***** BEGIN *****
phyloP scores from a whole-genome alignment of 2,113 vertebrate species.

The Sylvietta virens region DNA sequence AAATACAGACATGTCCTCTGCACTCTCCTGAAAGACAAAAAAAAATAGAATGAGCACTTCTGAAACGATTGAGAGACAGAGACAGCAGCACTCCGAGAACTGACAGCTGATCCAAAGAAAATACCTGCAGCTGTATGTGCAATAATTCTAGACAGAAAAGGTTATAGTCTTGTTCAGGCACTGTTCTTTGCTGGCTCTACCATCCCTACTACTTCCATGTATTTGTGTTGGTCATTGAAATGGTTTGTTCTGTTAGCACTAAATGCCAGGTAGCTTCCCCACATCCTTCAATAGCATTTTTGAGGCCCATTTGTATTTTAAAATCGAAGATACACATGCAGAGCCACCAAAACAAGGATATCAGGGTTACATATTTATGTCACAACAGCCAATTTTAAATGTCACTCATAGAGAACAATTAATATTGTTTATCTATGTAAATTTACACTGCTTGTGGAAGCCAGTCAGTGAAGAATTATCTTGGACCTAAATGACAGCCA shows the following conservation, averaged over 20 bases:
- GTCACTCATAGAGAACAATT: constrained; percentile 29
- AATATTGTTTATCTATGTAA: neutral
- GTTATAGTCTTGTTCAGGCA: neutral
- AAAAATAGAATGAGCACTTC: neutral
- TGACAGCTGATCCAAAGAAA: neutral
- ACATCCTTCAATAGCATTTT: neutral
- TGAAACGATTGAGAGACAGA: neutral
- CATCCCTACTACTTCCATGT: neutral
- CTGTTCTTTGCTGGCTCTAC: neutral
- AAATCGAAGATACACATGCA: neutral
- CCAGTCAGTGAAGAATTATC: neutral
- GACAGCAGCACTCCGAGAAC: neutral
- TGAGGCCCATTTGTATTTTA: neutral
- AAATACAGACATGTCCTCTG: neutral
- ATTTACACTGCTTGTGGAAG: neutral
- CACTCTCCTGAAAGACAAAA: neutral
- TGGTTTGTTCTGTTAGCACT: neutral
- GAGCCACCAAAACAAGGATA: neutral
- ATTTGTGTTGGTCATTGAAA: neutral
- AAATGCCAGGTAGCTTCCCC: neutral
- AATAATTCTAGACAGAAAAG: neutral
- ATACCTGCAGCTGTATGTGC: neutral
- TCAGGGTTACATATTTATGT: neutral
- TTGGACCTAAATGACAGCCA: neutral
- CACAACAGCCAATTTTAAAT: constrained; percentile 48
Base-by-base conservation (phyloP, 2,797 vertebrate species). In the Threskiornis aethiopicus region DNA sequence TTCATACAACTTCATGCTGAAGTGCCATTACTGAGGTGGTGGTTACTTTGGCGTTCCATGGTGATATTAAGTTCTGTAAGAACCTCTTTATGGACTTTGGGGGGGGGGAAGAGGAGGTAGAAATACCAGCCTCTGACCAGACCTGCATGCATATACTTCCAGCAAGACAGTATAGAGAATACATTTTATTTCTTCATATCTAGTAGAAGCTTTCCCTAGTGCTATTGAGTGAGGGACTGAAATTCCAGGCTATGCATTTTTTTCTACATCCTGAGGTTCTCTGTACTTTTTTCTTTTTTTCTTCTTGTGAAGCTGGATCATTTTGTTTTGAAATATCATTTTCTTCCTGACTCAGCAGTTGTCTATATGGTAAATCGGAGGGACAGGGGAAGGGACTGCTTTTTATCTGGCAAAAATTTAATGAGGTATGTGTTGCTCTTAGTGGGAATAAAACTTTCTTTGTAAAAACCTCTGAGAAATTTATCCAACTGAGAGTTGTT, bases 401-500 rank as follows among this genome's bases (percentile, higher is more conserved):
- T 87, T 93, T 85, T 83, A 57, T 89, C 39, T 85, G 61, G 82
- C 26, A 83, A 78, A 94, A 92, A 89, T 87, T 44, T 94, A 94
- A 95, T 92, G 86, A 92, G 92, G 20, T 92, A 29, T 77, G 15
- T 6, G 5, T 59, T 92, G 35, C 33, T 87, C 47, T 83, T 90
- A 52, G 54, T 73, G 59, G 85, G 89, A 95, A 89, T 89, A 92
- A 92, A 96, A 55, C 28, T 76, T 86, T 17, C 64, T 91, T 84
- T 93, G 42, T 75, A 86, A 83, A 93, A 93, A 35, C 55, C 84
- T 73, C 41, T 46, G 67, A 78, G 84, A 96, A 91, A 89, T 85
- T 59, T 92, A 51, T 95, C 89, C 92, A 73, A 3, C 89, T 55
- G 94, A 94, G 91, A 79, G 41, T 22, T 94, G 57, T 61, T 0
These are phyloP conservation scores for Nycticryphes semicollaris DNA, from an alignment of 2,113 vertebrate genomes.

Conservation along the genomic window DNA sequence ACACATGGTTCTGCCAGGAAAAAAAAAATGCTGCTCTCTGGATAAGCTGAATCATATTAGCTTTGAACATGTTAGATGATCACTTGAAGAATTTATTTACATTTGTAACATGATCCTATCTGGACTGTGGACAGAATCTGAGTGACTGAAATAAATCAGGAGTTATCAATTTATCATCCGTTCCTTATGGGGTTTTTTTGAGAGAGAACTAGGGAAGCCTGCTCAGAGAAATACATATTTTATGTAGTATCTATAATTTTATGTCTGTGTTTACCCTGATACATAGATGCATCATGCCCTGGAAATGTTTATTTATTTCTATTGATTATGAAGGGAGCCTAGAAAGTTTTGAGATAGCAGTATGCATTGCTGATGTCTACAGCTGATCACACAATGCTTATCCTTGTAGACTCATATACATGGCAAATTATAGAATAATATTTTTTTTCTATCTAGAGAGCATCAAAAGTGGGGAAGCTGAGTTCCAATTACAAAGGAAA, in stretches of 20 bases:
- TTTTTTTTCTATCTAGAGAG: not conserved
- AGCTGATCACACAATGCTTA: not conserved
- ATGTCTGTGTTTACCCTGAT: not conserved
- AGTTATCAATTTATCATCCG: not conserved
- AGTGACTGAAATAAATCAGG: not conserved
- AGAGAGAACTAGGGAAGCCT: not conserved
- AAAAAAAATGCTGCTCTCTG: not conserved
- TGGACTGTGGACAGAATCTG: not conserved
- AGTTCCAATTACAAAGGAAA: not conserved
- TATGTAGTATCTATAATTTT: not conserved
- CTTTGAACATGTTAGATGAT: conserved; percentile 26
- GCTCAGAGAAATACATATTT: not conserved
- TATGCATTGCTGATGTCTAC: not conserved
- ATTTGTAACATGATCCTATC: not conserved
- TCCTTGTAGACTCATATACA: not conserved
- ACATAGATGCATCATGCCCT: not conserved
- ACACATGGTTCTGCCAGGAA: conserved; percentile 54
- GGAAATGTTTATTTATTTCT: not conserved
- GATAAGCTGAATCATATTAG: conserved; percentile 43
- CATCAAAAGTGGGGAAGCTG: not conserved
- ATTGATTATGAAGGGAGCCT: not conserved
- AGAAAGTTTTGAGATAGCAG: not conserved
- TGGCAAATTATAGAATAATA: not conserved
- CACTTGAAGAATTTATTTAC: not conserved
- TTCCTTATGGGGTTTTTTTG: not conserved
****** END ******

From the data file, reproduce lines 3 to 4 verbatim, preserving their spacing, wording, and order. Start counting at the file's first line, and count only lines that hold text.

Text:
- GTCACTCATAGAGAACAATT: constrained; percentile 29
- AATATTGTTTATCTATGTAA: neutral